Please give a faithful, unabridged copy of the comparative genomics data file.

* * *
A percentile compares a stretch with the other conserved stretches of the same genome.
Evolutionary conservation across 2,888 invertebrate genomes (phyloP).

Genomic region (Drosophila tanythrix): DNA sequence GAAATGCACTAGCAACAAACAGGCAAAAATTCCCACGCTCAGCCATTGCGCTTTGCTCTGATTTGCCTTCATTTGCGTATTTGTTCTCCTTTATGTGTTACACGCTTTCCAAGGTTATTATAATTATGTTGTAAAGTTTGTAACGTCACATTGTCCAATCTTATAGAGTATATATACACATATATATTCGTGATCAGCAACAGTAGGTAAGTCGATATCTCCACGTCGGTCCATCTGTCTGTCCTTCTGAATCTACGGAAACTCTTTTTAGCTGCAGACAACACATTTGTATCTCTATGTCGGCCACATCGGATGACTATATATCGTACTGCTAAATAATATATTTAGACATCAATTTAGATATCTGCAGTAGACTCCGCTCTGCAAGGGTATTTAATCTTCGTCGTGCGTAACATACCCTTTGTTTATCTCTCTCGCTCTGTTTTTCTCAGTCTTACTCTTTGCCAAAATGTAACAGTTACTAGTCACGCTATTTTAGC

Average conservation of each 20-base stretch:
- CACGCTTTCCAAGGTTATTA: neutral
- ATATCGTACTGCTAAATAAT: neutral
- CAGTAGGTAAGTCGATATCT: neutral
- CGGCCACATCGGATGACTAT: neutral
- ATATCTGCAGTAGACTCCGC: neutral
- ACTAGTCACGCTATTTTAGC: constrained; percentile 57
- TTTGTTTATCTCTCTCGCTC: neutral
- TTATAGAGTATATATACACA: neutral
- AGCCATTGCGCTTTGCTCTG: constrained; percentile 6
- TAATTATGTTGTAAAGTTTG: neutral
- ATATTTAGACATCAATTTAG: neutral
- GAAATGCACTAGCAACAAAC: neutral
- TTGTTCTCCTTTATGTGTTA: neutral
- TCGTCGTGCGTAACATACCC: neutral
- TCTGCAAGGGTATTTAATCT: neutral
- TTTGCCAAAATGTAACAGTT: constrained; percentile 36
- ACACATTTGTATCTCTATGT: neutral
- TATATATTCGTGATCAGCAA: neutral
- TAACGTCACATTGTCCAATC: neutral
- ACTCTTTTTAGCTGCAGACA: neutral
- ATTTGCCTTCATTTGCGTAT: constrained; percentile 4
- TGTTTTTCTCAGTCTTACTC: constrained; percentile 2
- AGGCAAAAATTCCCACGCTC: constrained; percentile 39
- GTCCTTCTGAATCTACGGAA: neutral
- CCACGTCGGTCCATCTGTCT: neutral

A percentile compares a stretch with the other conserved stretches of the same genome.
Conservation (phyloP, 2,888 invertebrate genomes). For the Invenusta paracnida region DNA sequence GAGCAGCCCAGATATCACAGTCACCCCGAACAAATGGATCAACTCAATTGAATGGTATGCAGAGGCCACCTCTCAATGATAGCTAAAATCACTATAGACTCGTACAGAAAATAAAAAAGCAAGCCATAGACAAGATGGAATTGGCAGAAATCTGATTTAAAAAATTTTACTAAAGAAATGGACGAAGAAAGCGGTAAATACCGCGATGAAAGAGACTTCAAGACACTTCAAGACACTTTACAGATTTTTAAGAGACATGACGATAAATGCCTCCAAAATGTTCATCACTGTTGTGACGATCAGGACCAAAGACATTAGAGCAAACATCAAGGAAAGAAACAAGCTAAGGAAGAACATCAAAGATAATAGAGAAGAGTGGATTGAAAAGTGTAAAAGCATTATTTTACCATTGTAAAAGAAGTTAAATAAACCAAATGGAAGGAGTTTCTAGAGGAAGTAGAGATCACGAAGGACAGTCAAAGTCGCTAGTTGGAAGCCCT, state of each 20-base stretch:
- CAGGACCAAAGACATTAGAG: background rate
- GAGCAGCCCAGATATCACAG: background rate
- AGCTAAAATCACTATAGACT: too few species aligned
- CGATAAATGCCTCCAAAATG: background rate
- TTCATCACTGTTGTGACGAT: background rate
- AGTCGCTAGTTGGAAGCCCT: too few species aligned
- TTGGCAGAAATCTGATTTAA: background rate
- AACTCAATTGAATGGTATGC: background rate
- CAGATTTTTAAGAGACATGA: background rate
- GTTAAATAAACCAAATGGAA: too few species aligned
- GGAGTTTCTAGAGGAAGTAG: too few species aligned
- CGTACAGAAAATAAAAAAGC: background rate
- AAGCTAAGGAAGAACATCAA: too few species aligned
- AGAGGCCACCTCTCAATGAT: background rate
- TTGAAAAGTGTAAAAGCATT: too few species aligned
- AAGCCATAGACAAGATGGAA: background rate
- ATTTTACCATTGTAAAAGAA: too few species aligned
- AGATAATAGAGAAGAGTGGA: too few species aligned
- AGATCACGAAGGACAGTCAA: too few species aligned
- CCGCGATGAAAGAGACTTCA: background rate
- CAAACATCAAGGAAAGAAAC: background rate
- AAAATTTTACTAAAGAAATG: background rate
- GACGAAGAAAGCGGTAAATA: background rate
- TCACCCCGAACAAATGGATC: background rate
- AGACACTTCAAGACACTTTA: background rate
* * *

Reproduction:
A percentile compares a stretch with the other conserved stretches of the same genome.
Evolutionary conservation across 2,888 invertebrate genomes (phyloP).

Genomic region (Drosophila tanythrix): DNA sequence GAAATGCACTAGCAACAAACAGGCAAAAATTCCCACGCTCAGCCATTGCGCTTTGCTCTGATTTGCCTTCATTTGCGTATTTGTTCTCCTTTATGTGTTACACGCTTTCCAAGGTTATTATAATTATGTTGTAAAGTTTGTAACGTCACATTGTCCAATCTTATAGAGTATATATACACATATATATTCGTGATCAGCAACAGTAGGTAAGTCGATATCTCCACGTCGGTCCATCTGTCTGTCCTTCTGAATCTACGGAAACTCTTTTTAGCTGCAGACAACACATTTGTATCTCTATGTCGGCCACATCGGATGACTATATATCGTACTGCTAAATAATATATTTAGACATCAATTTAGATATCTGCAGTAGACTCCGCTCTGCAAGGGTATTTAATCTTCGTCGTGCGTAACATACCCTTTGTTTATCTCTCTCGCTCTGTTTTTCTCAGTCTTACTCTTTGCCAAAATGTAACAGTTACTAGTCACGCTATTTTAGC

Average conservation of each 20-base stretch:
- CACGCTTTCCAAGGTTATTA: neutral
- ATATCGTACTGCTAAATAAT: neutral
- CAGTAGGTAAGTCGATATCT: neutral
- CGGCCACATCGGATGACTAT: neutral
- ATATCTGCAGTAGACTCCGC: neutral
- ACTAGTCACGCTATTTTAGC: constrained; percentile 57
- TTTGTTTATCTCTCTCGCTC: neutral
- TTATAGAGTATATATACACA: neutral
- AGCCATTGCGCTTTGCTCTG: constrained; percentile 6
- TAATTATGTTGTAAAGTTTG: neutral
- ATATTTAGACATCAATTTAG: neutral
- GAAATGCACTAGCAACAAAC: neutral
- TTGTTCTCCTTTATGTGTTA: neutral
- TCGTCGTGCGTAACATACCC: neutral
- TCTGCAAGGGTATTTAATCT: neutral
- TTTGCCAAAATGTAACAGTT: constrained; percentile 36
- ACACATTTGTATCTCTATGT: neutral
- TATATATTCGTGATCAGCAA: neutral
- TAACGTCACATTGTCCAATC: neutral
- ACTCTTTTTAGCTGCAGACA: neutral
- ATTTGCCTTCATTTGCGTAT: constrained; percentile 4
- TGTTTTTCTCAGTCTTACTC: constrained; percentile 2
- AGGCAAAAATTCCCACGCTC: constrained; percentile 39
- GTCCTTCTGAATCTACGGAA: neutral
- CCACGTCGGTCCATCTGTCT: neutral

A percentile compares a stretch with the other conserved stretches of the same genome.
Conservation (phyloP, 2,888 invertebrate genomes). For the Invenusta paracnida region DNA sequence GAGCAGCCCAGATATCACAGTCACCCCGAACAAATGGATCAACTCAATTGAATGGTATGCAGAGGCCACCTCTCAATGATAGCTAAAATCACTATAGACTCGTACAGAAAATAAAAAAGCAAGCCATAGACAAGATGGAATTGGCAGAAATCTGATTTAAAAAATTTTACTAAAGAAATGGACGAAGAAAGCGGTAAATACCGCGATGAAAGAGACTTCAAGACACTTCAAGACACTTTACAGATTTTTAAGAGACATGACGATAAATGCCTCCAAAATGTTCATCACTGTTGTGACGATCAGGACCAAAGACATTAGAGCAAACATCAAGGAAAGAAACAAGCTAAGGAAGAACATCAAAGATAATAGAGAAGAGTGGATTGAAAAGTGTAAAAGCATTATTTTACCATTGTAAAAGAAGTTAAATAAACCAAATGGAAGGAGTTTCTAGAGGAAGTAGAGATCACGAAGGACAGTCAAAGTCGCTAGTTGGAAGCCCT, state of each 20-base stretch:
- CAGGACCAAAGACATTAGAG: background rate
- GAGCAGCCCAGATATCACAG: background rate
- AGCTAAAATCACTATAGACT: too few species aligned
- CGATAAATGCCTCCAAAATG: background rate
- TTCATCACTGTTGTGACGAT: background rate
- AGTCGCTAGTTGGAAGCCCT: too few species aligned
- TTGGCAGAAATCTGATTTAA: background rate
- AACTCAATTGAATGGTATGC: background rate
- CAGATTTTTAAGAGACATGA: background rate
- GTTAAATAAACCAAATGGAA: too few species aligned
- GGAGTTTCTAGAGGAAGTAG: too few species aligned
- CGTACAGAAAATAAAAAAGC: background rate
- AAGCTAAGGAAGAACATCAA: too few species aligned
- AGAGGCCACCTCTCAATGAT: background rate
- TTGAAAAGTGTAAAAGCATT: too few species aligned
- AAGCCATAGACAAGATGGAA: background rate
- ATTTTACCATTGTAAAAGAA: too few species aligned
- AGATAATAGAGAAGAGTGGA: too few species aligned
- AGATCACGAAGGACAGTCAA: too few species aligned
- CCGCGATGAAAGAGACTTCA: background rate
- CAAACATCAAGGAAAGAAAC: background rate
- AAAATTTTACTAAAGAAATG: background rate
- GACGAAGAAAGCGGTAAATA: background rate
- TCACCCCGAACAAATGGATC: background rate
- AGACACTTCAAGACACTTTA: background rate